Listed Derivatives to Become New Exchange Battleground in Europe

Terry Flanagan

Evolving market structure in Europe is potentially opening up new avenues of opportunity for hard-pressed exchanges, as new derivatives regulation zooms into view.

With volumes generally muted throughout 2012 on cash equity exchanges, bourses have been looking at new opportunities to compensate for a lack of trading revenue.

The sector is also beginning to witness a possible era of consolidation following recent mergers, such as in November when Oslo Børs, the Norwegian stock exchange, bought Burgundy MTF, its Swedish rival. Burgundy MTF, like many multilateral trading facilities in the region, has struggled to post a profit in the past couple of years.

“I think it highlights what everyone has known for a while—that cash equity or exchange business is challenging; certainly for brokers, primary exchanges and for the MTFs,” Paul Squires, head of trading at Axa Investment Managers, a French-headquartered institutional investor, told Markets Media.

“There is not that much margin in there and the profitability is around some of the other areas like derivatives and clearing. That is where they want to position themselves.”

Seemingly, derivatives is to be the new exchange battleground in Europe. New regulation, as demanded by the G20, is set to force all standardized OTC derivative contracts through centralized clearing and eventually on to exchange-like venues in a bid to reduce systemic risk following the financial crisis.

“The European trading landscape has changed recently, with the focus increasingly shifting from equities to derivatives, given the paucity of trading volumes in equities and un-sustainability of a lot of the venues that appeared on the scene after MiFID [in 2007],” said Philippe Carré, global head of client connectivity at SunGard’s capital markets business in London, a trading technology firm, in a recent blog.

The OTC derivatives market is over 10 times the size of the listed derivatives sphere, which is currently dominated by two players in Europe, NYSE Euronext’s Liffe and Deutsche Börse’s Eurex, which between them currently control over 90% of trading in some European contracts.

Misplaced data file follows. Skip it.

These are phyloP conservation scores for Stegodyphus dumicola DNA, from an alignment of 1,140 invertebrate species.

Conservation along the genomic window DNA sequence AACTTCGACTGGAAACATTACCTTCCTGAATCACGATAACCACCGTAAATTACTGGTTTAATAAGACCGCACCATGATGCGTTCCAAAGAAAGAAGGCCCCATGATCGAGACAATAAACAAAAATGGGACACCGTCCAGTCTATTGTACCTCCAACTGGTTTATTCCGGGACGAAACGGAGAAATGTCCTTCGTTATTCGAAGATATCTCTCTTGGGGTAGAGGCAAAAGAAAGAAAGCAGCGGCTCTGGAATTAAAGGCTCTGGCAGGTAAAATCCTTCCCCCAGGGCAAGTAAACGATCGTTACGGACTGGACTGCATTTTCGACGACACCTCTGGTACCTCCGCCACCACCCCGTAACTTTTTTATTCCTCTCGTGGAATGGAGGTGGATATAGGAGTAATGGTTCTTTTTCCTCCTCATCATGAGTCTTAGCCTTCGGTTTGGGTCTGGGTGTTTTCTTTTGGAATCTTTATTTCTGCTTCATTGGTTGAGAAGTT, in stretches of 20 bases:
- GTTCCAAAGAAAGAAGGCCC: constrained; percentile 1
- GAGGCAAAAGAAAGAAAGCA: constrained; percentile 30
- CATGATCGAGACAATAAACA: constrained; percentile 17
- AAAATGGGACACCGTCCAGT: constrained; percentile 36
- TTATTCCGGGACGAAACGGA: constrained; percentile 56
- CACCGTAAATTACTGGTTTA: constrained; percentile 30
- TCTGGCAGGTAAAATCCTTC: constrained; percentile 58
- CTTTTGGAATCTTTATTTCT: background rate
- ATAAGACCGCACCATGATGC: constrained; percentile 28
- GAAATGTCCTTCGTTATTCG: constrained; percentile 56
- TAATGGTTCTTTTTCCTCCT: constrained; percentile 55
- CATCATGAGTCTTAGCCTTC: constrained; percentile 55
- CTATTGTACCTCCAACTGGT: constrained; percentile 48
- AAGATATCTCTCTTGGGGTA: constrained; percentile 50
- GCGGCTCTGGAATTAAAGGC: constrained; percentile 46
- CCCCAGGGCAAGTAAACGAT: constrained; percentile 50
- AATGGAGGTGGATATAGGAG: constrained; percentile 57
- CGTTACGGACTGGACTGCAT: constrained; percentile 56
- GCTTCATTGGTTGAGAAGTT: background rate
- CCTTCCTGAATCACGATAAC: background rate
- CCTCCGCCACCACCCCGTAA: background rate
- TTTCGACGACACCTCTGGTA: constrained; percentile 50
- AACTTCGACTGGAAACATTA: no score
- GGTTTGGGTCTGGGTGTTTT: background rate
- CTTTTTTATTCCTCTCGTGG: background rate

It is predicted that at least some of the vast $700 trillion OTC swaps landscape will be turned into futures-like products, thus circumventing ways of having to set up as registered swaps dealers, as mandated by the new regulations, and avoid the extra costs involved, such as higher margin requirements, by offering swap agreements as futures contracts.

“Regulations have provided a window of opportunity for entrants in the listed fixed income derivatives market to challenge the leading exchanges,” said Joséphine de Chazournes, senior analyst with at research consultancy Celent’s securities and investments group.

New entrants, such as Nasdaq OMX NLX, are about to launch in the coming months by initially competing head on against Liffe and Eurex in the rates business, while others, such as Dutch-based cash equity and equity derivatives multilateral trading facility Tom MTF—which Nasdaq recently purchased a 25% stake in—is already carving a niche for itself in the Dutch equity options sphere, putting itself in direct competition against Liffe’s Amsterdam business.

“Nasdaq seems determined to get back into the thick of it in Europe,” said Carré. “The combined launch of Nasdaq NLX, competing in the rates business, and now with the possibility to spread the battle to the listed equity options world through the Tom MTF ‘franchise’ is definitely an interesting combination, showing the strength of the trading platform operator.”

Leading U.S. derivatives exchange operators are also heading to London to set up in a bid to try and take advantages of the new rules. These include CME Group, IntercontinentalExchange and the Chicago Board of Options Exchange.

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